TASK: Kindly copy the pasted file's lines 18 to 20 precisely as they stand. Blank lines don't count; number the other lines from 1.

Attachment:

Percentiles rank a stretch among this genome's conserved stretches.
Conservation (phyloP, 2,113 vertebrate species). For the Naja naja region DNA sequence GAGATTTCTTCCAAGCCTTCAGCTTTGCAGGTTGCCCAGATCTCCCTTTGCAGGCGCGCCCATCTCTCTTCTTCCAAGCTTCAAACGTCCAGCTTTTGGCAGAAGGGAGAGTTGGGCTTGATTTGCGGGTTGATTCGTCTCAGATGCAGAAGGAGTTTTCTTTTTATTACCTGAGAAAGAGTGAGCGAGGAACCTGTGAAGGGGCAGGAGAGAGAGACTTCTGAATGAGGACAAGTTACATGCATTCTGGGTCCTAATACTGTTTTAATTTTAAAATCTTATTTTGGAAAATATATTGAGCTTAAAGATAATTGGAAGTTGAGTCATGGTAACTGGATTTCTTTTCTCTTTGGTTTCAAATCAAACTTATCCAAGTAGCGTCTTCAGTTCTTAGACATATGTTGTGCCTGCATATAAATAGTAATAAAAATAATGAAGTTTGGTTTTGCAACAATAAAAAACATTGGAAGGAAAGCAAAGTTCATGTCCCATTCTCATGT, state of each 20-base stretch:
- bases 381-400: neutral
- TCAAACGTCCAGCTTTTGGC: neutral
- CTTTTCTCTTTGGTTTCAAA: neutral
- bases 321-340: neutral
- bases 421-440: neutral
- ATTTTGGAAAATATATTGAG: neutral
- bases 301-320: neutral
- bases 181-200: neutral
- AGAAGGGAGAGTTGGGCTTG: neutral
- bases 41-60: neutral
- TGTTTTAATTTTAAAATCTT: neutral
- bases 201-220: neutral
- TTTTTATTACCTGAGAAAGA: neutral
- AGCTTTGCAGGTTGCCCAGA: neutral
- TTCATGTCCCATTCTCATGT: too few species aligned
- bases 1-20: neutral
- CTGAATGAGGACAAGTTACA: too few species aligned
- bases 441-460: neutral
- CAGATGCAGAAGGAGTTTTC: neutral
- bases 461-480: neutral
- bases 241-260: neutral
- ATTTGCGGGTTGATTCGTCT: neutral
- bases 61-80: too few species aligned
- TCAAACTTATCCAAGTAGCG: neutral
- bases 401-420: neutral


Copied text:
- bases 1-20: neutral
- CTGAATGAGGACAAGTTACA: too few species aligned
- bases 441-460: neutral